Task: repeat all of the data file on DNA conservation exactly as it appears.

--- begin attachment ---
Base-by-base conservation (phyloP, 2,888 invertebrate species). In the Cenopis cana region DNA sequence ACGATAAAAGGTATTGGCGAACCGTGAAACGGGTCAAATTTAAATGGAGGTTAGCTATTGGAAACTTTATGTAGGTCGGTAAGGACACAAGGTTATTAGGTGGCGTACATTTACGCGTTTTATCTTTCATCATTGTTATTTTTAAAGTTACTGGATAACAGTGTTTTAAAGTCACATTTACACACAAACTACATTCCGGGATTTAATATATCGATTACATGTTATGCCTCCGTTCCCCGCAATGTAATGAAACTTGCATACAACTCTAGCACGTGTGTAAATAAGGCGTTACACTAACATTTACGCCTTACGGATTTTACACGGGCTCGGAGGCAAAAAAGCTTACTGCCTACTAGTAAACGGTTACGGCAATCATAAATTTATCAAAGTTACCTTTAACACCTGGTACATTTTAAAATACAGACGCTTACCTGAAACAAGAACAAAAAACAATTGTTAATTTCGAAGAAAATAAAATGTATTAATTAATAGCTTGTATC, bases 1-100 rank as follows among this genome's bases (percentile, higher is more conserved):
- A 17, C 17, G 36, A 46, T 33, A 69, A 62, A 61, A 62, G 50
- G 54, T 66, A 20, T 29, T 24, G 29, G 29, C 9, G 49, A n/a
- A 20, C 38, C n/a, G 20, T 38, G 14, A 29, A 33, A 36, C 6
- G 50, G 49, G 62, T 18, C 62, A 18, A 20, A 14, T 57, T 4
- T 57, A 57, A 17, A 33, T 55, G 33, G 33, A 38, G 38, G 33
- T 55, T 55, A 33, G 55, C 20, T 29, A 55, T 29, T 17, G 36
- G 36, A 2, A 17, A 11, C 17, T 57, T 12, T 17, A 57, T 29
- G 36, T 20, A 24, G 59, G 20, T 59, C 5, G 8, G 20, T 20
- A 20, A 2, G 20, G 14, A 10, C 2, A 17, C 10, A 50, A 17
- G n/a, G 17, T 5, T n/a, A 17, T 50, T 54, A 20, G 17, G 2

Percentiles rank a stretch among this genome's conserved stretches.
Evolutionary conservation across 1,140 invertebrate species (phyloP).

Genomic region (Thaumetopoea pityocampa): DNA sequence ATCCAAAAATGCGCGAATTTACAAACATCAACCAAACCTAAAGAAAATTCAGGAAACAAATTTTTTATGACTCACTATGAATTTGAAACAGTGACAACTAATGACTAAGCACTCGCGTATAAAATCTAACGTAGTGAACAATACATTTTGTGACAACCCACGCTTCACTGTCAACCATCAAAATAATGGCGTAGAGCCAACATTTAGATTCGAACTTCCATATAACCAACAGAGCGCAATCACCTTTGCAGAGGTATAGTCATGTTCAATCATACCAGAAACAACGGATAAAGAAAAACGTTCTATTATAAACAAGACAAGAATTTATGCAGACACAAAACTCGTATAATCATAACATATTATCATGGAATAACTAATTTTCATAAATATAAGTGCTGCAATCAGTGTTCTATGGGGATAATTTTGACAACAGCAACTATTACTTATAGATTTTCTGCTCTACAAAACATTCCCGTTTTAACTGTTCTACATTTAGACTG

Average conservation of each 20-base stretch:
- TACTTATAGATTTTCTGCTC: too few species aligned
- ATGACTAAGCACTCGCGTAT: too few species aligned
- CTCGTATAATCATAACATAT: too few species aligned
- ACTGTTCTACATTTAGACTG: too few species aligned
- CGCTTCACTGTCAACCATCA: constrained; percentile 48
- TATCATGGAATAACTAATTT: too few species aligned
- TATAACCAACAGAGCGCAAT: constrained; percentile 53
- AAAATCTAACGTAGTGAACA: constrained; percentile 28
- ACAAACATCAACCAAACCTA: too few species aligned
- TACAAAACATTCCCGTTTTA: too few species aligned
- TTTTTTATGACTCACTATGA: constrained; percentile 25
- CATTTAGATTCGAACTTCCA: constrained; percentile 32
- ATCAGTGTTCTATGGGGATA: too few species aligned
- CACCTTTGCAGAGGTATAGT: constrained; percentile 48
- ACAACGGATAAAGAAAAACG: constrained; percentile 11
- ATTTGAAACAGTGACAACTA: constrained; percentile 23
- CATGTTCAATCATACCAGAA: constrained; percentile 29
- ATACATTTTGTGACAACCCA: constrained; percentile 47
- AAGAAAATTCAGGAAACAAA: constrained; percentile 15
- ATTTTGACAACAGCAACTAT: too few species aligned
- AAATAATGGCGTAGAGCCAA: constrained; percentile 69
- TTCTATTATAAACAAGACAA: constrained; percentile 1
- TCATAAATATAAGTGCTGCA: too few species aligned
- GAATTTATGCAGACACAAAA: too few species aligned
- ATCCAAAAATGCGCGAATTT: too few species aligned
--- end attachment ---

Base-by-base conservation (phyloP, 2,888 invertebrate species). In the Cenopis cana region DNA sequence ACGATAAAAGGTATTGGCGAACCGTGAAACGGGTCAAATTTAAATGGAGGTTAGCTATTGGAAACTTTATGTAGGTCGGTAAGGACACAAGGTTATTAGGTGGCGTACATTTACGCGTTTTATCTTTCATCATTGTTATTTTTAAAGTTACTGGATAACAGTGTTTTAAAGTCACATTTACACACAAACTACATTCCGGGATTTAATATATCGATTACATGTTATGCCTCCGTTCCCCGCAATGTAATGAAACTTGCATACAACTCTAGCACGTGTGTAAATAAGGCGTTACACTAACATTTACGCCTTACGGATTTTACACGGGCTCGGAGGCAAAAAAGCTTACTGCCTACTAGTAAACGGTTACGGCAATCATAAATTTATCAAAGTTACCTTTAACACCTGGTACATTTTAAAATACAGACGCTTACCTGAAACAAGAACAAAAAACAATTGTTAATTTCGAAGAAAATAAAATGTATTAATTAATAGCTTGTATC, bases 1-100 rank as follows among this genome's bases (percentile, higher is more conserved):
- A 17, C 17, G 36, A 46, T 33, A 69, A 62, A 61, A 62, G 50
- G 54, T 66, A 20, T 29, T 24, G 29, G 29, C 9, G 49, A n/a
- A 20, C 38, C n/a, G 20, T 38, G 14, A 29, A 33, A 36, C 6
- G 50, G 49, G 62, T 18, C 62, A 18, A 20, A 14, T 57, T 4
- T 57, A 57, A 17, A 33, T 55, G 33, G 33, A 38, G 38, G 33
- T 55, T 55, A 33, G 55, C 20, T 29, A 55, T 29, T 17, G 36
- G 36, A 2, A 17, A 11, C 17, T 57, T 12, T 17, A 57, T 29
- G 36, T 20, A 24, G 59, G 20, T 59, C 5, G 8, G 20, T 20
- A 20, A 2, G 20, G 14, A 10, C 2, A 17, C 10, A 50, A 17
- G n/a, G 17, T 5, T n/a, A 17, T 50, T 54, A 20, G 17, G 2

Percentiles rank a stretch among this genome's conserved stretches.
Evolutionary conservation across 1,140 invertebrate species (phyloP).

Genomic region (Thaumetopoea pityocampa): DNA sequence ATCCAAAAATGCGCGAATTTACAAACATCAACCAAACCTAAAGAAAATTCAGGAAACAAATTTTTTATGACTCACTATGAATTTGAAACAGTGACAACTAATGACTAAGCACTCGCGTATAAAATCTAACGTAGTGAACAATACATTTTGTGACAACCCACGCTTCACTGTCAACCATCAAAATAATGGCGTAGAGCCAACATTTAGATTCGAACTTCCATATAACCAACAGAGCGCAATCACCTTTGCAGAGGTATAGTCATGTTCAATCATACCAGAAACAACGGATAAAGAAAAACGTTCTATTATAAACAAGACAAGAATTTATGCAGACACAAAACTCGTATAATCATAACATATTATCATGGAATAACTAATTTTCATAAATATAAGTGCTGCAATCAGTGTTCTATGGGGATAATTTTGACAACAGCAACTATTACTTATAGATTTTCTGCTCTACAAAACATTCCCGTTTTAACTGTTCTACATTTAGACTG

Average conservation of each 20-base stretch:
- TACTTATAGATTTTCTGCTC: too few species aligned
- ATGACTAAGCACTCGCGTAT: too few species aligned
- CTCGTATAATCATAACATAT: too few species aligned
- ACTGTTCTACATTTAGACTG: too few species aligned
- CGCTTCACTGTCAACCATCA: constrained; percentile 48
- TATCATGGAATAACTAATTT: too few species aligned
- TATAACCAACAGAGCGCAAT: constrained; percentile 53
- AAAATCTAACGTAGTGAACA: constrained; percentile 28
- ACAAACATCAACCAAACCTA: too few species aligned
- TACAAAACATTCCCGTTTTA: too few species aligned
- TTTTTTATGACTCACTATGA: constrained; percentile 25
- CATTTAGATTCGAACTTCCA: constrained; percentile 32
- ATCAGTGTTCTATGGGGATA: too few species aligned
- CACCTTTGCAGAGGTATAGT: constrained; percentile 48
- ACAACGGATAAAGAAAAACG: constrained; percentile 11
- ATTTGAAACAGTGACAACTA: constrained; percentile 23
- CATGTTCAATCATACCAGAA: constrained; percentile 29
- ATACATTTTGTGACAACCCA: constrained; percentile 47
- AAGAAAATTCAGGAAACAAA: constrained; percentile 15
- ATTTTGACAACAGCAACTAT: too few species aligned
- AAATAATGGCGTAGAGCCAA: constrained; percentile 69
- TTCTATTATAAACAAGACAA: constrained; percentile 1
- TCATAAATATAAGTGCTGCA: too few species aligned
- GAATTTATGCAGACACAAAA: too few species aligned
- ATCCAAAAATGCGCGAATTT: too few species aligned